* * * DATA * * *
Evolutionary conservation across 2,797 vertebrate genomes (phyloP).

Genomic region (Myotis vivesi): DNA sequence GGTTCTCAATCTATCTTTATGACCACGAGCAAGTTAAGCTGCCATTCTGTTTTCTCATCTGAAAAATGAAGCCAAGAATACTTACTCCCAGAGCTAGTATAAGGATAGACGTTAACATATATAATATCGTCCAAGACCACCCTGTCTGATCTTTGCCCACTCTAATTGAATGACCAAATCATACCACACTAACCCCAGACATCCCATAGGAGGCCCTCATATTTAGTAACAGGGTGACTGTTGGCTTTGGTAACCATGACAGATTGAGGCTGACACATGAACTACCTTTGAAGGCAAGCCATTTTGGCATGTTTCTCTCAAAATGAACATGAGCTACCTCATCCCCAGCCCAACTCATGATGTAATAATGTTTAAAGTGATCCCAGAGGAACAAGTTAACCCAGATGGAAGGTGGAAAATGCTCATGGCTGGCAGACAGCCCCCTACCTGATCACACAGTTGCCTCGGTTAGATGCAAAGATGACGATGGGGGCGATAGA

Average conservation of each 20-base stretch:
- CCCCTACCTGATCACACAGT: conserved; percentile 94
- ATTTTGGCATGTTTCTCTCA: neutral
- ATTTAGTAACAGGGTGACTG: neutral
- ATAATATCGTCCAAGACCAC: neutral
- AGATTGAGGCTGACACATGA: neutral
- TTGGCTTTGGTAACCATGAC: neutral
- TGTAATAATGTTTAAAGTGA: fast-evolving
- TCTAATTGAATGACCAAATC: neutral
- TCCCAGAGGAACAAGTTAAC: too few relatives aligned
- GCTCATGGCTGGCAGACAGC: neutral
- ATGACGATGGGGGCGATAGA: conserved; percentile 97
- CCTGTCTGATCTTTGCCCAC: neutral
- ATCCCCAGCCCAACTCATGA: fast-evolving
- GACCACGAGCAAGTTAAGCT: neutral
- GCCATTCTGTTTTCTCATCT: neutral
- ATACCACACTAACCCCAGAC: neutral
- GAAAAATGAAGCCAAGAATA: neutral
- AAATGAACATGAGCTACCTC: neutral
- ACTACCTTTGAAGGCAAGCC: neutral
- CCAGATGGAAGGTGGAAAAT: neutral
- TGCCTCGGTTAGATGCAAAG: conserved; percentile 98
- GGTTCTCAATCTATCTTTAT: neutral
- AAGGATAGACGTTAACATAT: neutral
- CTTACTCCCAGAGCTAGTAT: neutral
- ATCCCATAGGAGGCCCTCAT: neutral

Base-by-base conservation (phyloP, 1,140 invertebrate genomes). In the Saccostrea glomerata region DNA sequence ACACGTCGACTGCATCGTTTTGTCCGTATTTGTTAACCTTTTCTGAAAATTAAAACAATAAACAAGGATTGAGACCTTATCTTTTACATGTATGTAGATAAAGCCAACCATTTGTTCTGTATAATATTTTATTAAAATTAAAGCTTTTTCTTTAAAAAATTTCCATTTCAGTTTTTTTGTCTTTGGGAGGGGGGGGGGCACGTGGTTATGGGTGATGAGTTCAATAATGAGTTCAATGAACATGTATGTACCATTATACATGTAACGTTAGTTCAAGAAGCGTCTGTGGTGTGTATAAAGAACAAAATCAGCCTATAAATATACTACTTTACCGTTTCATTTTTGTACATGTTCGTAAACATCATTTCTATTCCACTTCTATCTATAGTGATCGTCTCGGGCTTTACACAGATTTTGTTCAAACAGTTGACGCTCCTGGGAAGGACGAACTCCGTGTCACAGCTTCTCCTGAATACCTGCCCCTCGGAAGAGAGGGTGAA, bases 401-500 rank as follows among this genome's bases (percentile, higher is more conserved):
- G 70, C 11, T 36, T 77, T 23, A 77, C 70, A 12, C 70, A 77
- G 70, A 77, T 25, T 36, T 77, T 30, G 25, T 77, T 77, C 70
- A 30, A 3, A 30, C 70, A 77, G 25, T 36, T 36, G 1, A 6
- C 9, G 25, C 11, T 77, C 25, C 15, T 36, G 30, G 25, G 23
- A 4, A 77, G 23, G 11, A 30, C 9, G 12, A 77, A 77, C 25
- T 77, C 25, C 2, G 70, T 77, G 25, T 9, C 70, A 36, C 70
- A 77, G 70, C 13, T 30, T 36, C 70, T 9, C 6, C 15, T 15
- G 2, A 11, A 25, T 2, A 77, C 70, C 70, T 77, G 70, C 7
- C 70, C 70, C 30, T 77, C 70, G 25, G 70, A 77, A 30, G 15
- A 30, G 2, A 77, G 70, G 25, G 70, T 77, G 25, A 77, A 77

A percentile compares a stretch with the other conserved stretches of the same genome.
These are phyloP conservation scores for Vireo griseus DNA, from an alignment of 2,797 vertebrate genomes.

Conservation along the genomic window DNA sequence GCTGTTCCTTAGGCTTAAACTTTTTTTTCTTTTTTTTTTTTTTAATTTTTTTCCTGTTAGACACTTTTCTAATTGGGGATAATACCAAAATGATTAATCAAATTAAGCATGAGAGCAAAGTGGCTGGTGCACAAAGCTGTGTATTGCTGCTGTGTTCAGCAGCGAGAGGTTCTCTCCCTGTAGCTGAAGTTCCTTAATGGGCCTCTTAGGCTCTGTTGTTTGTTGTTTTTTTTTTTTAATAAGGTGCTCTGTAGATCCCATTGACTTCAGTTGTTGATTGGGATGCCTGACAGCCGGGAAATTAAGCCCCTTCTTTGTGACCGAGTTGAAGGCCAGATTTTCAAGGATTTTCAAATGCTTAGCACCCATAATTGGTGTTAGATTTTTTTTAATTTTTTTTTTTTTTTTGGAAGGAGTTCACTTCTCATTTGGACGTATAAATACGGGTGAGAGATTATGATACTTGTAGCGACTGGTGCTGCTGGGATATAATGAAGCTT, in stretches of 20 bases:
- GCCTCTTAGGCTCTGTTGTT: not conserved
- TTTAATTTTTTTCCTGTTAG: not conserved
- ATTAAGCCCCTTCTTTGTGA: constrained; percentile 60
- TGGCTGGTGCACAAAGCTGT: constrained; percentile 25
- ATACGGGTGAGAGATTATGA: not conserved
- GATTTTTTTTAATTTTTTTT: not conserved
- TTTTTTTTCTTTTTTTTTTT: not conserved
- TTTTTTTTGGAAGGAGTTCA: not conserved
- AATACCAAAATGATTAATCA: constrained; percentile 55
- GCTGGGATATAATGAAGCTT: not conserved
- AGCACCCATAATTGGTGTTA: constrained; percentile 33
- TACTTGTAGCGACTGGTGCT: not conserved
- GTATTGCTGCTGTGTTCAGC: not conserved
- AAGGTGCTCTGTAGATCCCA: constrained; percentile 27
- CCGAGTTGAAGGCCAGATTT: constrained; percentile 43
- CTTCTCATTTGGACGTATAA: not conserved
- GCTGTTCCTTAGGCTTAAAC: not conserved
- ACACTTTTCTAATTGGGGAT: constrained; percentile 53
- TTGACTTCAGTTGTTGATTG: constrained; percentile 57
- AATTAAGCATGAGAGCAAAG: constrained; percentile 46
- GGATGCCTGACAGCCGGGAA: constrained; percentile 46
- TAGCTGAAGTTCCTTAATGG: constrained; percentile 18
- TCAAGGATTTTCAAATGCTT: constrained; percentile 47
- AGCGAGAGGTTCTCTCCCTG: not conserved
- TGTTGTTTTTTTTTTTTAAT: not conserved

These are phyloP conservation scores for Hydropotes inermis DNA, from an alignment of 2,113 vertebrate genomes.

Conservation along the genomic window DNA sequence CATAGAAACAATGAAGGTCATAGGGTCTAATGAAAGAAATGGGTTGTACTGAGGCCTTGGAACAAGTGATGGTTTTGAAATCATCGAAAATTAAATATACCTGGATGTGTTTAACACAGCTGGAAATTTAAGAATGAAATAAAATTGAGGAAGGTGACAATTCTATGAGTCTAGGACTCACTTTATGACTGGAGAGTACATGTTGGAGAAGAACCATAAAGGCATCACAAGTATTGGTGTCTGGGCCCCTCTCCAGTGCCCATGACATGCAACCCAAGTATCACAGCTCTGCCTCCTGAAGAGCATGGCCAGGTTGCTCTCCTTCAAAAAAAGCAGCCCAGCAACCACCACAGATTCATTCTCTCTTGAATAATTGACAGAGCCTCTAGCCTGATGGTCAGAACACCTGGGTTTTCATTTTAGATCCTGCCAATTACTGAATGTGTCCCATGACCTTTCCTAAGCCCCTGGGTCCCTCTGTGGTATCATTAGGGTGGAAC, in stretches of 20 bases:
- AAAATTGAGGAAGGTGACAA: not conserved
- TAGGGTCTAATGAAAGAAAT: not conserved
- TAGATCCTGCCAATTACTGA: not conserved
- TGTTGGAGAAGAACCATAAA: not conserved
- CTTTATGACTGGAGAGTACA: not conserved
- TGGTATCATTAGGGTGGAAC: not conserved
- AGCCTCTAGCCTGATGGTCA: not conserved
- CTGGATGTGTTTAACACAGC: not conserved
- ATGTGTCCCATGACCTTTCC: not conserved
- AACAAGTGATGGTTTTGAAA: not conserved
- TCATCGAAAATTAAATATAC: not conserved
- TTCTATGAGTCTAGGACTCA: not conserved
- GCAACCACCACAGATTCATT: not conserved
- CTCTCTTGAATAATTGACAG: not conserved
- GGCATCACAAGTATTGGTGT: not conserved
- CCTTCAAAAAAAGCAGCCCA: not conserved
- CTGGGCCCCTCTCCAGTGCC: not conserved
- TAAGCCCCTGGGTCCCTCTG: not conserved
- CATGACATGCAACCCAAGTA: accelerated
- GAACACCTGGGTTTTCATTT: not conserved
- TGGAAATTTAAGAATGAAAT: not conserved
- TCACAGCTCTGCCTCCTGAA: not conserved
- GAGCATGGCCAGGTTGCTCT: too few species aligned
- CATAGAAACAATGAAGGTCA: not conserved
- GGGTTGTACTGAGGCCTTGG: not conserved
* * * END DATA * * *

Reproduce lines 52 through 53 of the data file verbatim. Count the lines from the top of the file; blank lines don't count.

- GCTGGGATATAATGAAGCTT: not conserved
- AGCACCCATAATTGGTGTTA: constrained; percentile 33